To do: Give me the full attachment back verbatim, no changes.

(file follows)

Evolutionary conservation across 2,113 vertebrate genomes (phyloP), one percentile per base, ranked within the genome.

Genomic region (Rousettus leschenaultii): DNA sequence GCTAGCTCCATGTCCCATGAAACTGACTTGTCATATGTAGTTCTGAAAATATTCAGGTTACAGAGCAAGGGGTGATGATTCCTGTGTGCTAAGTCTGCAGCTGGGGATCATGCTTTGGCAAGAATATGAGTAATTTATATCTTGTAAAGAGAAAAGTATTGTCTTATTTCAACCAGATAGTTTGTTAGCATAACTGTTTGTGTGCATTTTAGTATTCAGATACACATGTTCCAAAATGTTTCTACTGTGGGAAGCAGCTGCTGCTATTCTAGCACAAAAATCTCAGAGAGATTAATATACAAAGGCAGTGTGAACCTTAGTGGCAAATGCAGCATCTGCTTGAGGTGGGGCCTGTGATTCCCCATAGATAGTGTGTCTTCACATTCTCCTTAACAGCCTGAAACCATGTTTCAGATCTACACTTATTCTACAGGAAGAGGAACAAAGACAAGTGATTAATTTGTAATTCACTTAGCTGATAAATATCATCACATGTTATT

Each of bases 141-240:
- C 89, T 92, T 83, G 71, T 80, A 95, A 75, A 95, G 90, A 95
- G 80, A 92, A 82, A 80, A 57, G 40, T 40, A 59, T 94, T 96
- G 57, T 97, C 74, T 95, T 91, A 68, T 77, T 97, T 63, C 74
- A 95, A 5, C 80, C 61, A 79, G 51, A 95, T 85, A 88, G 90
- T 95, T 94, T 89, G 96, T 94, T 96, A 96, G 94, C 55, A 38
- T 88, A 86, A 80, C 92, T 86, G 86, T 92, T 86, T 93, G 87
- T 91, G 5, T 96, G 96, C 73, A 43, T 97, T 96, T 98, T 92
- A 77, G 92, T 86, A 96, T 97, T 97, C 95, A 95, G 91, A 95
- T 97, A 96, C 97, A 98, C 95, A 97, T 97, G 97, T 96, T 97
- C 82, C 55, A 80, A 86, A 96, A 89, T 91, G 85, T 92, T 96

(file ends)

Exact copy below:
Evolutionary conservation across 2,113 vertebrate genomes (phyloP), one percentile per base, ranked within the genome.

Genomic region (Rousettus leschenaultii): DNA sequence GCTAGCTCCATGTCCCATGAAACTGACTTGTCATATGTAGTTCTGAAAATATTCAGGTTACAGAGCAAGGGGTGATGATTCCTGTGTGCTAAGTCTGCAGCTGGGGATCATGCTTTGGCAAGAATATGAGTAATTTATATCTTGTAAAGAGAAAAGTATTGTCTTATTTCAACCAGATAGTTTGTTAGCATAACTGTTTGTGTGCATTTTAGTATTCAGATACACATGTTCCAAAATGTTTCTACTGTGGGAAGCAGCTGCTGCTATTCTAGCACAAAAATCTCAGAGAGATTAATATACAAAGGCAGTGTGAACCTTAGTGGCAAATGCAGCATCTGCTTGAGGTGGGGCCTGTGATTCCCCATAGATAGTGTGTCTTCACATTCTCCTTAACAGCCTGAAACCATGTTTCAGATCTACACTTATTCTACAGGAAGAGGAACAAAGACAAGTGATTAATTTGTAATTCACTTAGCTGATAAATATCATCACATGTTATT

Each of bases 141-240:
- C 89, T 92, T 83, G 71, T 80, A 95, A 75, A 95, G 90, A 95
- G 80, A 92, A 82, A 80, A 57, G 40, T 40, A 59, T 94, T 96
- G 57, T 97, C 74, T 95, T 91, A 68, T 77, T 97, T 63, C 74
- A 95, A 5, C 80, C 61, A 79, G 51, A 95, T 85, A 88, G 90
- T 95, T 94, T 89, G 96, T 94, T 96, A 96, G 94, C 55, A 38
- T 88, A 86, A 80, C 92, T 86, G 86, T 92, T 86, T 93, G 87
- T 91, G 5, T 96, G 96, C 73, A 43, T 97, T 96, T 98, T 92
- A 77, G 92, T 86, A 96, T 97, T 97, C 95, A 95, G 91, A 95
- T 97, A 96, C 97, A 98, C 95, A 97, T 97, G 97, T 96, T 97
- C 82, C 55, A 80, A 86, A 96, A 89, T 91, G 85, T 92, T 96